For all its potential, there ain’t all that much competing going on. I mean, we see them compete from one event to the next, but it comes off more like a montage than it does an actual do-deca-pentathlon in all its middle-aged grandeur. As a result, it’s hard to root for someone in the moment since it’s hard to figure out who’s winning or losing, and there are only a couple instance where we get to see their feats of strength or underdog performances acted out from the start of an event to its finish. I don’t know, perhaps I’m just being nitpicky here, but I was really hoping for more. Not to say that it isn’t fun as is, it just could have been more. And when you give your movie a bold-ass title like “The Do-Deca-Pentathlon,” I don’t think that’s an unreasonable hope to have. Just add another ten minutes to the movie, draw out the montages into full-blown scenes, problem solved. Whoomp, there it is.

Although the good news is that all this lack of competition is made up for by the one thing the Dupli do best: character development. Lo and behold, the heart of this story doesn’t belong to the do-deca at all, but rather to the family man and his inner struggles. Even though his son thinks he’s a loser, and even though his wife is doing her best to stifle the beast inside of him, he insists that he’s happy. He’s playing the part, and he almost convinces us of it, too. But then starts the do-deca, and just like that, the beast is unleashed. Overnight, it becomes his number one priority in life. Birthdays, relationships, the responsibilities of adulthood and parenthood – all that shit can wait. It’s not unexpected given that the Dupli’s love them some self-realization, but it is unexpected if you’re going in expecting the do-deca to take front and center.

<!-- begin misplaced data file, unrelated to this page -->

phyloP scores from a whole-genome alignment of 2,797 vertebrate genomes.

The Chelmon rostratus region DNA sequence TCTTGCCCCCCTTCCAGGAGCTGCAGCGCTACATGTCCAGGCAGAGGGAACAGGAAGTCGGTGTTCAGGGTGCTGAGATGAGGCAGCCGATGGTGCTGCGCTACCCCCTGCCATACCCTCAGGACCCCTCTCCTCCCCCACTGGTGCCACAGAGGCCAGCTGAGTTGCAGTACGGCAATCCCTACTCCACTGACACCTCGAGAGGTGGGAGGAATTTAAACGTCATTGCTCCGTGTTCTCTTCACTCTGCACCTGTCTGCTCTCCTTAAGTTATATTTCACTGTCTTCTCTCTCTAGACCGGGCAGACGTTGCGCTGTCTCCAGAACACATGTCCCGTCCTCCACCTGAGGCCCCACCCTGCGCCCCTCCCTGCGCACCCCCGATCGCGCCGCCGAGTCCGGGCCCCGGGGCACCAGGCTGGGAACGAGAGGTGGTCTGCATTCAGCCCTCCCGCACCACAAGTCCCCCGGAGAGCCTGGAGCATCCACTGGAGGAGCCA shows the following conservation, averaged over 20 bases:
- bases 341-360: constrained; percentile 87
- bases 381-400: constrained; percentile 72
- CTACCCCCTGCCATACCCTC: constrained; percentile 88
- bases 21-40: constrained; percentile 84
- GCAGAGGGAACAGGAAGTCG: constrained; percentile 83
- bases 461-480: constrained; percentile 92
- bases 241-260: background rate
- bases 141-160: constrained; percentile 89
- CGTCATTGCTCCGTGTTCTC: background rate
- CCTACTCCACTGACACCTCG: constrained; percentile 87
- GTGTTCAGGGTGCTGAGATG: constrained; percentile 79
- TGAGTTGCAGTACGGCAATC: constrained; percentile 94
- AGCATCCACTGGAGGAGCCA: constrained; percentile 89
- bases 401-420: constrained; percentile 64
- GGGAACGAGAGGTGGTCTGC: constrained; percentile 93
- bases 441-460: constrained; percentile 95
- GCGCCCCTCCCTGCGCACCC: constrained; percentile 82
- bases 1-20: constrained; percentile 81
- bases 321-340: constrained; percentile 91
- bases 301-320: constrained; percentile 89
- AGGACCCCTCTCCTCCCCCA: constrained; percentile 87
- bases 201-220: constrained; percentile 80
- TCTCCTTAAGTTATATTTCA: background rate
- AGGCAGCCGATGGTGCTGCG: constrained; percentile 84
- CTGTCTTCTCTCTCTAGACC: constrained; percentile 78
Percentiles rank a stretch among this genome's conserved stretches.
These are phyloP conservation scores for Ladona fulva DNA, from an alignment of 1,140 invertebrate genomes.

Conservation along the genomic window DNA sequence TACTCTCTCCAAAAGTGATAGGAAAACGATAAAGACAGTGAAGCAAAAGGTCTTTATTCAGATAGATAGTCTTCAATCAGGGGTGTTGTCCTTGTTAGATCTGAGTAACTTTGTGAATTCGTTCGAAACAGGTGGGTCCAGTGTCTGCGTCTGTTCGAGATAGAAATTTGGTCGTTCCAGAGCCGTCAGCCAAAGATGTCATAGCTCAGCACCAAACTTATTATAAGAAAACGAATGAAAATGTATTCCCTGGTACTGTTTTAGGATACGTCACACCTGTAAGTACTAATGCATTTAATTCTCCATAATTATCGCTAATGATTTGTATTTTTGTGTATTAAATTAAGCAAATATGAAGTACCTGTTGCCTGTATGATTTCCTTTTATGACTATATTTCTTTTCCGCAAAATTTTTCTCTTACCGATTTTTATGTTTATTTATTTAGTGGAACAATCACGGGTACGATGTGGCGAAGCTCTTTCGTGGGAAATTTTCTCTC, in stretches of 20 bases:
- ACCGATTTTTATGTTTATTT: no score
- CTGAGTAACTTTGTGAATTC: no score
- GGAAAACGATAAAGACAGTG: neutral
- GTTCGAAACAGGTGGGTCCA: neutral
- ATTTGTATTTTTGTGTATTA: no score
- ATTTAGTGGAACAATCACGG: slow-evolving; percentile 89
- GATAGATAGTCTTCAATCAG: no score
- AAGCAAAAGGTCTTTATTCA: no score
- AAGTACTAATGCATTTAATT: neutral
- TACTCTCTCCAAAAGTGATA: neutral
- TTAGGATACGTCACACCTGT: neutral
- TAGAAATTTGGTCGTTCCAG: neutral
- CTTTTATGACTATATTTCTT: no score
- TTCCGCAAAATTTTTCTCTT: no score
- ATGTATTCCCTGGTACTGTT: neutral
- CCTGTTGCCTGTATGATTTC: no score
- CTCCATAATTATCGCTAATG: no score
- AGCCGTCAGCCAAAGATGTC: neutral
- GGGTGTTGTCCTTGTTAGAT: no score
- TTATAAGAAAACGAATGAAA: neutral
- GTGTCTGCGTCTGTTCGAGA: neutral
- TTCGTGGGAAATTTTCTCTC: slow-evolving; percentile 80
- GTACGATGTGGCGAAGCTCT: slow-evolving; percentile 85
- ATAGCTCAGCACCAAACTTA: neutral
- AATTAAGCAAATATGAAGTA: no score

And I dig that about this movie. This is a very relatable, human story that’s less about a pissing contest as it is about the rocky road towards finding oneself. Easily one of my all-time favorite movie themes, so that never hurts any. And it’s very simply executed to boot. As usual, this is a low budget, no muss, no fuss production with a solid cast that knows the drill. No one really stands out above anyone else, but they all work well together in a lot of the same ways. At the end of the day, it’s a movie that knows its strengths, knows its limitations, and uses them to its advantage. It’s one of those movies that makes you feel good.

If this is your first introduction to a Duplass brothers joint, it’s not a bad place to start. Sure, The Do-Deca-Pentathlon could have done a way better job of capitalizing on the awesomeness of having two grown men going modern-day Greco-Roman on each other’s asses, but that gripe aside, there’s still a lot to enjoy. Like I said, it’s a lot like the other movies these guys have made, and it succeeds in a lot of the same ways. It’s really likable from its characters to its context, it’s commonplace yet surprisingly larger-than-life, and there’s truly something magnetic about how natural it all feels. But by the same token, I already like the Duplass brothers, and something tells me that probably helped. Doubt it’ll convert the non-believers, but worth a shot if you’re new to the choir.

Still, it’s no Kenny vs. Spenny. Then again, what is?